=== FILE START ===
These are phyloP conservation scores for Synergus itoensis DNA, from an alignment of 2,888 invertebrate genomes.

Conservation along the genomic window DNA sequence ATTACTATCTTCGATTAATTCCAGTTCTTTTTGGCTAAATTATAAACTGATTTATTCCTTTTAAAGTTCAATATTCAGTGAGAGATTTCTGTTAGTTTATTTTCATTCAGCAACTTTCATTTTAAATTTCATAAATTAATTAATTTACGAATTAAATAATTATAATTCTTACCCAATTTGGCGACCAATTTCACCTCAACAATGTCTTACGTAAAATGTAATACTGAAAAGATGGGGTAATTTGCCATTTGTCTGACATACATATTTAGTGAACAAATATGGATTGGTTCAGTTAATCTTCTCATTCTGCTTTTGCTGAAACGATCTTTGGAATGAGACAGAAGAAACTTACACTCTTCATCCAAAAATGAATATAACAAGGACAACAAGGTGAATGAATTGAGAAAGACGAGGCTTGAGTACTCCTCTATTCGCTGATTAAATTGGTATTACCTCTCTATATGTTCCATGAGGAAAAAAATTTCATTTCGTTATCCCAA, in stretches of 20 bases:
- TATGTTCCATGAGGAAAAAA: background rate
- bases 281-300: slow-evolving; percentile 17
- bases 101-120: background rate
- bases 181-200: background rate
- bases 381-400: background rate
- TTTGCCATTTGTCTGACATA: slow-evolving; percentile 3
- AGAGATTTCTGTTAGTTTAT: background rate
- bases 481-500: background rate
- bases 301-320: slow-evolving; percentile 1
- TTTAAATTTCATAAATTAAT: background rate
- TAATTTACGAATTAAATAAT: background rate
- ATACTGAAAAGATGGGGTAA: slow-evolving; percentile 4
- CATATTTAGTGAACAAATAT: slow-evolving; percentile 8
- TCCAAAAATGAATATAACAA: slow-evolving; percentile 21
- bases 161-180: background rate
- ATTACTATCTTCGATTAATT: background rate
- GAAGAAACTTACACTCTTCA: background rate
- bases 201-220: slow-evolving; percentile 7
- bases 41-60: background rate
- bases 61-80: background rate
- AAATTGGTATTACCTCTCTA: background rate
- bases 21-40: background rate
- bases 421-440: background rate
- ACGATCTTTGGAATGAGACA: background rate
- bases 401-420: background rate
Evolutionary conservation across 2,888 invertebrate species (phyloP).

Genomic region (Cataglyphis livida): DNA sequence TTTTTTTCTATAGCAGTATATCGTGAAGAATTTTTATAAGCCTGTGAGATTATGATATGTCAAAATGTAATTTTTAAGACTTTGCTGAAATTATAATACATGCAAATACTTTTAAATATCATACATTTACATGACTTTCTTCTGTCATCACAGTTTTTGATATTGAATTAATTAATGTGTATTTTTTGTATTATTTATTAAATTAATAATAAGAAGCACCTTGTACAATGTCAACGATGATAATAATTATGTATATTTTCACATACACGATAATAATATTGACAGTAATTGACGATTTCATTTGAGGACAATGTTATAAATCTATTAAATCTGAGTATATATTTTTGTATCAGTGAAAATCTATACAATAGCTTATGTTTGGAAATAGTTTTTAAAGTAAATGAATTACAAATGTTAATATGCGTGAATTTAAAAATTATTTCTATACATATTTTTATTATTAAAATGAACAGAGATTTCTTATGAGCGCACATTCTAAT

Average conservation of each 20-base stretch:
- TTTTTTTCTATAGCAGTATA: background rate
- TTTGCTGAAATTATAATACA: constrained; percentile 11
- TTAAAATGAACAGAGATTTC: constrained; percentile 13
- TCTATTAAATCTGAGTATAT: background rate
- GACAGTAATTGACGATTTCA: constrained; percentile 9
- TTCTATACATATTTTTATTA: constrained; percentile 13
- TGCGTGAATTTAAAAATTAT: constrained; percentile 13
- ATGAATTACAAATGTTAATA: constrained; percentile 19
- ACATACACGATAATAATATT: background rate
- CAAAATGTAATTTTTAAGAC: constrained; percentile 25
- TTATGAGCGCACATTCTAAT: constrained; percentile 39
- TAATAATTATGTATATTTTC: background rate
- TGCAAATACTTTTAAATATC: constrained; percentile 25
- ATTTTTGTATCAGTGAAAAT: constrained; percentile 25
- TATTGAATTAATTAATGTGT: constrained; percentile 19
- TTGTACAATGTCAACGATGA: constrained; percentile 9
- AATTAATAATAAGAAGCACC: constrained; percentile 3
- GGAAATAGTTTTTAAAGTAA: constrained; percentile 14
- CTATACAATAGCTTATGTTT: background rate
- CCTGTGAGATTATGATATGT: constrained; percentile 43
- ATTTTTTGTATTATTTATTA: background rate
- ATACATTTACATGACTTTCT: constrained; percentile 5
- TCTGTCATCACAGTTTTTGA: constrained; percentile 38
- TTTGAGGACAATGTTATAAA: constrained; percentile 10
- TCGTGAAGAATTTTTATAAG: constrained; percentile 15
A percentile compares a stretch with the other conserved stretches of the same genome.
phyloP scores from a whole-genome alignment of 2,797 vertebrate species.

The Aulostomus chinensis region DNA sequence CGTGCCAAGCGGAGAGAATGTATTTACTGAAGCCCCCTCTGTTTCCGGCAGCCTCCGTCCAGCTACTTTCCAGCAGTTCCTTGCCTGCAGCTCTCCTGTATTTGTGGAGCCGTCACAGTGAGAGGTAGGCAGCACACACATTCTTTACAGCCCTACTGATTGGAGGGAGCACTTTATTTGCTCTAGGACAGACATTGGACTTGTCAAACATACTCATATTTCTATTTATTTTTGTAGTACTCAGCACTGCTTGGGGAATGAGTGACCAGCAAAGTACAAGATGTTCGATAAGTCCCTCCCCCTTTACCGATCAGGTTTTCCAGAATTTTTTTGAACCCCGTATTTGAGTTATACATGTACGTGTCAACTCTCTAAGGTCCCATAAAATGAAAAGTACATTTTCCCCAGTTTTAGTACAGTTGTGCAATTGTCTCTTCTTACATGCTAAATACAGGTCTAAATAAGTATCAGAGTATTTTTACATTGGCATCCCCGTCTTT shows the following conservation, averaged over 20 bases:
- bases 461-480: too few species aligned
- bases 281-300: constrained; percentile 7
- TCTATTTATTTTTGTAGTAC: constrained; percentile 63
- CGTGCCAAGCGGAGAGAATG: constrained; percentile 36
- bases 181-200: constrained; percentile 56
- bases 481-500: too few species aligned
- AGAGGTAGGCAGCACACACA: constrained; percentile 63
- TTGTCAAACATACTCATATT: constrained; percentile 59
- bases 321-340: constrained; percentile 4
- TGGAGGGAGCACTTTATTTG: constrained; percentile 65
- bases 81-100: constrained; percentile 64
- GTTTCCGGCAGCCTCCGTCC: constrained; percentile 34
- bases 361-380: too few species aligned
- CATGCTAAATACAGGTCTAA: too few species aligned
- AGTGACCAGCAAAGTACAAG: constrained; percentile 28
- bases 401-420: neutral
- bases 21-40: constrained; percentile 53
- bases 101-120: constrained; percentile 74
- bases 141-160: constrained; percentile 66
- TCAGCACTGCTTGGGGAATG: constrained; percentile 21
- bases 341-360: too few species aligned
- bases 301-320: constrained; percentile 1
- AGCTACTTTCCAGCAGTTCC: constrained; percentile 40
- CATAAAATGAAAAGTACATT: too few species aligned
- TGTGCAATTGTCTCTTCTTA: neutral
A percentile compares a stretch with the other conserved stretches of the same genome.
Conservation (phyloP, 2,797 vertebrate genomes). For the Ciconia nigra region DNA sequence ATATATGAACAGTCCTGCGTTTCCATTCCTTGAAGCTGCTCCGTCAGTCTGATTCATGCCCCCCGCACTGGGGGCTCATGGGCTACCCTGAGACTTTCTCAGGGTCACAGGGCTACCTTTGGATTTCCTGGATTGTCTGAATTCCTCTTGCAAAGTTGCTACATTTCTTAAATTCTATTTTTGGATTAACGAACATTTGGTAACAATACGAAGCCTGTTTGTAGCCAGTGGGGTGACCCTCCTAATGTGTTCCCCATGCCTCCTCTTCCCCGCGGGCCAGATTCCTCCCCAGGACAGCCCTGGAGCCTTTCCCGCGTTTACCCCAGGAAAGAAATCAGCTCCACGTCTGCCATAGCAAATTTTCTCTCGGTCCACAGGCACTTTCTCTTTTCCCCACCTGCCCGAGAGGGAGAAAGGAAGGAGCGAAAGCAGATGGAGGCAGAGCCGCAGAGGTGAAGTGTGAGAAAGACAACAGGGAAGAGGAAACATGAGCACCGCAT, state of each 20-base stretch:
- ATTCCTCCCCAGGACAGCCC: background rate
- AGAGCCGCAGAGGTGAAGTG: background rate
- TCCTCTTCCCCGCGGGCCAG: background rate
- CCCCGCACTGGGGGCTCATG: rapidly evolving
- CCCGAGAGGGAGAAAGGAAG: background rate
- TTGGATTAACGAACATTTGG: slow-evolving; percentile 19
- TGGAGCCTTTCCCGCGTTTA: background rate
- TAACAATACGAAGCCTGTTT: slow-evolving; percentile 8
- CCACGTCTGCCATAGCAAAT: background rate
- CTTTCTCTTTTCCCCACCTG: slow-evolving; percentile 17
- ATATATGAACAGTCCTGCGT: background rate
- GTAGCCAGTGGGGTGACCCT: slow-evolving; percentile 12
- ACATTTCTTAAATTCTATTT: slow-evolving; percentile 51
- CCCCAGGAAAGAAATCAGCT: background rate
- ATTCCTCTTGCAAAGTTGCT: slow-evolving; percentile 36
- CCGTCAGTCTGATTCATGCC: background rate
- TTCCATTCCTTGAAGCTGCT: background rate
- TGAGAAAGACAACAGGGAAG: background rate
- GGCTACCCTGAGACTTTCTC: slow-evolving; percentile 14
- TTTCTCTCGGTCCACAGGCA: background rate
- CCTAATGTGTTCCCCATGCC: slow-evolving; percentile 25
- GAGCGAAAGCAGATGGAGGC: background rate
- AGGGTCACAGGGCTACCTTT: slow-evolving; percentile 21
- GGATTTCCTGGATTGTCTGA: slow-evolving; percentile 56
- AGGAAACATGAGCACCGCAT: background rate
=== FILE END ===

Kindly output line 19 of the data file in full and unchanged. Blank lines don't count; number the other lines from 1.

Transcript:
- GAAGAAACTTACACTCTTCA: background rate